DALLAS (CBSDFW.COM) – The CDC says that coronaviruses are named for their crown-like spikes on their surfaces.
But as COVID-19 has replicated there have been small changes in those spike proteins.READ MORE: Russ Martin, Longtime North Texas Radio Personality, Found Dead At Frisco Home
“Every time they infect a cell to produce more virus their genetic material has to replicate many times and they make a lot of errors in that replication,” said Dr. Scott Weaver, the director at the Institute for Human Infections & Immunity at UTMB.
The CDC says scientists are monitoring changes in the virus, including these spike proteins, which show how it spreads and what happens to those infected.
They believe it’s those slight changes in form that make the variant B.1.1.7 that was first found in the U.K. latch more easily to your cells.
“The spike protein is the one that has to bind to the surface of our cells,” said Dr. Weaver. “That’s likely part of the explanation for these new variants that spread more readily. They can infect us more efficiently.”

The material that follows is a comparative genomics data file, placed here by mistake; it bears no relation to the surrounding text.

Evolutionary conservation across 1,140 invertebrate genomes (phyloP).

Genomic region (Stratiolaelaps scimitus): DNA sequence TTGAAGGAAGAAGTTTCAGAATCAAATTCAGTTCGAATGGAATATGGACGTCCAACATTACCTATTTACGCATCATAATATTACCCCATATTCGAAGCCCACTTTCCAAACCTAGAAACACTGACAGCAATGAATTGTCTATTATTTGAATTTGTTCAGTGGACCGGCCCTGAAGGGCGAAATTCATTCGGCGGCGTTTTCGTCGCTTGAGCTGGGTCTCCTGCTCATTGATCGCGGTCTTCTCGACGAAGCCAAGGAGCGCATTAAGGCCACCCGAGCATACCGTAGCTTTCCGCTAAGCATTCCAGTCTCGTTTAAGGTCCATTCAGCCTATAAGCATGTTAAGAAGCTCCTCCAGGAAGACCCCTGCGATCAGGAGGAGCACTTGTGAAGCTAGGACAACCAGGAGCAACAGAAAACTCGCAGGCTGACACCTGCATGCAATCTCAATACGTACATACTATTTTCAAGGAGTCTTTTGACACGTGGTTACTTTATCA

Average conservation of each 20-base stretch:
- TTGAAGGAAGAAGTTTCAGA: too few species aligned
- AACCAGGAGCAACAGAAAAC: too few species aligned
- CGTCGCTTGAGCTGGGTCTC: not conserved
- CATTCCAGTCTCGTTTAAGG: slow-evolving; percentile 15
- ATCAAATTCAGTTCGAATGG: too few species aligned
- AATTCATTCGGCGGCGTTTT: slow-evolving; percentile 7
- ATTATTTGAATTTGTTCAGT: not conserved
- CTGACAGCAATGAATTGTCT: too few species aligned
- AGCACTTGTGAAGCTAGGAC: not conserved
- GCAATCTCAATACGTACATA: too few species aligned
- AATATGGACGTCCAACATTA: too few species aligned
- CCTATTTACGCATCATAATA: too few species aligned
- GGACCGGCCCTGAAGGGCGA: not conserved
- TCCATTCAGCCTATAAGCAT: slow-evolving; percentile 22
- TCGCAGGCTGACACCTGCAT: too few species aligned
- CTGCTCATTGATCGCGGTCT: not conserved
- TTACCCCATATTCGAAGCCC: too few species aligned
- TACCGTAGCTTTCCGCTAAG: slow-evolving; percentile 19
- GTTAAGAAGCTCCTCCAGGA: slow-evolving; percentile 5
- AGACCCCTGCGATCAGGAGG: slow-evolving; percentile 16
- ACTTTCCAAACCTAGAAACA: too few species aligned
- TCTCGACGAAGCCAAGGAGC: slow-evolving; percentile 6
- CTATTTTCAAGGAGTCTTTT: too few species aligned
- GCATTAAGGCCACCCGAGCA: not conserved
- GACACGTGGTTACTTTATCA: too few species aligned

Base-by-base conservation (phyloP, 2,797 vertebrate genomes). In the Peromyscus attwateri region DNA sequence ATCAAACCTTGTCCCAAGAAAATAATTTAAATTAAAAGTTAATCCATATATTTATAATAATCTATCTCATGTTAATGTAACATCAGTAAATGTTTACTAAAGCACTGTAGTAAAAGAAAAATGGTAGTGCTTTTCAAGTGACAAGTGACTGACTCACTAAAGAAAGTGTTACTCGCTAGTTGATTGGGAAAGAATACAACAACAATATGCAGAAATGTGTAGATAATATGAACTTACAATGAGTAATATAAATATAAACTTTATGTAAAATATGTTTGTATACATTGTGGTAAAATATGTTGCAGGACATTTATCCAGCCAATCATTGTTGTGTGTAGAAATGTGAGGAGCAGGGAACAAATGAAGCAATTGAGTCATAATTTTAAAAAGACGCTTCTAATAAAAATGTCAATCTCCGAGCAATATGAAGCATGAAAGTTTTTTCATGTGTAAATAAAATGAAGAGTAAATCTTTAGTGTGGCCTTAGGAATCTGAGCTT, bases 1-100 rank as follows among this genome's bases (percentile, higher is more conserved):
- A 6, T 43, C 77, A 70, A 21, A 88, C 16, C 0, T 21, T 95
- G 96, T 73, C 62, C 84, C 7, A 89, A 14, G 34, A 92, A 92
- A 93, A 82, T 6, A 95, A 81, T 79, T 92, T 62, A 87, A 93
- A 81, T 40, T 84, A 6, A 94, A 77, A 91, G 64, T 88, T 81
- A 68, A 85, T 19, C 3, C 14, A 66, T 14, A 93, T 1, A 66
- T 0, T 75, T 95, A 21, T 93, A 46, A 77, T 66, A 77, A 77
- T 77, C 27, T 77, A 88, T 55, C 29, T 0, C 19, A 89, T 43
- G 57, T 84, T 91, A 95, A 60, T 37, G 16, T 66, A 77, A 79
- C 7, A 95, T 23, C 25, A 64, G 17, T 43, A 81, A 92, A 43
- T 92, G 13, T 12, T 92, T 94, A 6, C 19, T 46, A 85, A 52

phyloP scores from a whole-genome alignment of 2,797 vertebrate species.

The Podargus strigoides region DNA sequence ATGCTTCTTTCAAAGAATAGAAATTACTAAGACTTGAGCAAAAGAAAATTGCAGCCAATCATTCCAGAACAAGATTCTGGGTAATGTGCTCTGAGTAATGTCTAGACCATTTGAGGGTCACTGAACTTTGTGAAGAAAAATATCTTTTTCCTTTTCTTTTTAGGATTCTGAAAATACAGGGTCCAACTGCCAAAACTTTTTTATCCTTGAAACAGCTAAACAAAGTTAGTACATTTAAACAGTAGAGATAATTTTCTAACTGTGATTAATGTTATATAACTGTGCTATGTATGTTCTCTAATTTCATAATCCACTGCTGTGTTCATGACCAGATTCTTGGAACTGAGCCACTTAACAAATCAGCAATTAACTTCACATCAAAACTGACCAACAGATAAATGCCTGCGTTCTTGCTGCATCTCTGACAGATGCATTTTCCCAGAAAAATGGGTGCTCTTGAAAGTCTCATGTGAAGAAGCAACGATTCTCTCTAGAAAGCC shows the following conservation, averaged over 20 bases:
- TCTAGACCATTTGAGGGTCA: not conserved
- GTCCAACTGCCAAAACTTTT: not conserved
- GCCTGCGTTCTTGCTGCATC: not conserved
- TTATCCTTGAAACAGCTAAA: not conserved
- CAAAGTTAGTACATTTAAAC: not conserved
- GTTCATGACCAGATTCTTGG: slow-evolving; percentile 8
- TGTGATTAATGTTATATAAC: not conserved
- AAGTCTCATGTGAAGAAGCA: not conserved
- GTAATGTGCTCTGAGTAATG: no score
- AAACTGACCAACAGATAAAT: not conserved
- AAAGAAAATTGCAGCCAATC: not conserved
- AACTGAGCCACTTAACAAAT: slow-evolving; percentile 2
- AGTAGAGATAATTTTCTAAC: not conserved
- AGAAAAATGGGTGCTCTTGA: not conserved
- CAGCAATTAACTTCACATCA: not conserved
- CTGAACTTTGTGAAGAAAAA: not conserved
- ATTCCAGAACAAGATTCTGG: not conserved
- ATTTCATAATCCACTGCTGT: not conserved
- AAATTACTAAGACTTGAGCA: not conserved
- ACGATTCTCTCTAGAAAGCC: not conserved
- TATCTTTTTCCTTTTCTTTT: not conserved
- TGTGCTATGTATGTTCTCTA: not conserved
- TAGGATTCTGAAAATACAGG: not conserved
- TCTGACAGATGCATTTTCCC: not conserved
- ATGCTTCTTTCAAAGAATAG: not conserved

Because of its unique structure, it’s not only statistically believed to be 70% more contagious, but also less detectable.READ MORE: Dallas County Reports 570 New COVID-19 Cases, 10 Deaths Saturday
The FDA has since released a warning to beware for false negative COVID-19 tests.
“Some of the tests that we are currently using are a little less sensitive,” said Dr. Diana Cervantes, with the school of public health at the UNT Health Science Center.
Dallas County Health and Human Services Director Dr. Philip Huang says the case found in Dallas was a sort of lucky find after some tests were sent off to a special lab.
“There are some other specialty labs that are able to do that sequencing, so that was what happened with this. But not every test is tested for that,” Dr. Huang said.
Experts worry that these false negative test results may spread the variant further, if people aren’t careful.
“You don’t want to rely 100%, on any type of diagnostic test. So if somebody comes in with signs and symptoms or they’ve had an exposure, and it comes up negative, then a clinician needs to question and do additional testing,” Dr. Cervantes said.MORE NEWS: Parker County Sheriff Larry Fowler Dies At 82
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